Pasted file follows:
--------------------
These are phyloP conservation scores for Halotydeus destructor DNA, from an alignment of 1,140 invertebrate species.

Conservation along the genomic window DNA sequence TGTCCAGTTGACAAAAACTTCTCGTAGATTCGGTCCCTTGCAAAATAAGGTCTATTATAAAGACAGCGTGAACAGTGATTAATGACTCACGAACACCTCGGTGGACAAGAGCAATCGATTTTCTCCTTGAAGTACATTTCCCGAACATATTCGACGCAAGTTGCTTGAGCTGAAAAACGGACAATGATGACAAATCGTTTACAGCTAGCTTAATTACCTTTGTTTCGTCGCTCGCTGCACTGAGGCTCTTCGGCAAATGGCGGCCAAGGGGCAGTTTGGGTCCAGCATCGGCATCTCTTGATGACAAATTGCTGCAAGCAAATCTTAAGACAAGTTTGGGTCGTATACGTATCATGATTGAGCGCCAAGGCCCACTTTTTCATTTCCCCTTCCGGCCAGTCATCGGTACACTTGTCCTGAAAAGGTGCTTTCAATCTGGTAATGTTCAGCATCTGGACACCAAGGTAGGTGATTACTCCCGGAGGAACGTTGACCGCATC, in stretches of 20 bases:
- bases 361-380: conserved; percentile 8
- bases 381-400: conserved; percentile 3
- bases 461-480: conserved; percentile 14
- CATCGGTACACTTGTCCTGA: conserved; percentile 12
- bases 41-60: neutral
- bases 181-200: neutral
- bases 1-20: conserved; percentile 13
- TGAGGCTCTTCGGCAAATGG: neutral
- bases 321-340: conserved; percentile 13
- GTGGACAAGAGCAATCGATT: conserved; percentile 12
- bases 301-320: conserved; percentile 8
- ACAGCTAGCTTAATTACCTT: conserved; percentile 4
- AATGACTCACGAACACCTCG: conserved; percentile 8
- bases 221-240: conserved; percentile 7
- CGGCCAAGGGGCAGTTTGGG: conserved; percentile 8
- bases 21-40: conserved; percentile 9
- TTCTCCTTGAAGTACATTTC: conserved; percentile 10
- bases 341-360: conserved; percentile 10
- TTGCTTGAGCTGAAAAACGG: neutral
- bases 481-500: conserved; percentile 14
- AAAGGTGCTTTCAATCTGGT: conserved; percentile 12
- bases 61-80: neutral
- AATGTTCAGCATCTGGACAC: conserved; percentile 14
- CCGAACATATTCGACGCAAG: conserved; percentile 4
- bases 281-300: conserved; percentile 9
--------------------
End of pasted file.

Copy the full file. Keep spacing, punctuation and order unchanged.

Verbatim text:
These are phyloP conservation scores for Halotydeus destructor DNA, from an alignment of 1,140 invertebrate species.

Conservation along the genomic window DNA sequence TGTCCAGTTGACAAAAACTTCTCGTAGATTCGGTCCCTTGCAAAATAAGGTCTATTATAAAGACAGCGTGAACAGTGATTAATGACTCACGAACACCTCGGTGGACAAGAGCAATCGATTTTCTCCTTGAAGTACATTTCCCGAACATATTCGACGCAAGTTGCTTGAGCTGAAAAACGGACAATGATGACAAATCGTTTACAGCTAGCTTAATTACCTTTGTTTCGTCGCTCGCTGCACTGAGGCTCTTCGGCAAATGGCGGCCAAGGGGCAGTTTGGGTCCAGCATCGGCATCTCTTGATGACAAATTGCTGCAAGCAAATCTTAAGACAAGTTTGGGTCGTATACGTATCATGATTGAGCGCCAAGGCCCACTTTTTCATTTCCCCTTCCGGCCAGTCATCGGTACACTTGTCCTGAAAAGGTGCTTTCAATCTGGTAATGTTCAGCATCTGGACACCAAGGTAGGTGATTACTCCCGGAGGAACGTTGACCGCATC, in stretches of 20 bases:
- bases 361-380: conserved; percentile 8
- bases 381-400: conserved; percentile 3
- bases 461-480: conserved; percentile 14
- CATCGGTACACTTGTCCTGA: conserved; percentile 12
- bases 41-60: neutral
- bases 181-200: neutral
- bases 1-20: conserved; percentile 13
- TGAGGCTCTTCGGCAAATGG: neutral
- bases 321-340: conserved; percentile 13
- GTGGACAAGAGCAATCGATT: conserved; percentile 12
- bases 301-320: conserved; percentile 8
- ACAGCTAGCTTAATTACCTT: conserved; percentile 4
- AATGACTCACGAACACCTCG: conserved; percentile 8
- bases 221-240: conserved; percentile 7
- CGGCCAAGGGGCAGTTTGGG: conserved; percentile 8
- bases 21-40: conserved; percentile 9
- TTCTCCTTGAAGTACATTTC: conserved; percentile 10
- bases 341-360: conserved; percentile 10
- TTGCTTGAGCTGAAAAACGG: neutral
- bases 481-500: conserved; percentile 14
- AAAGGTGCTTTCAATCTGGT: conserved; percentile 12
- bases 61-80: neutral
- AATGTTCAGCATCTGGACAC: conserved; percentile 14
- CCGAACATATTCGACGCAAG: conserved; percentile 4
- bases 281-300: conserved; percentile 9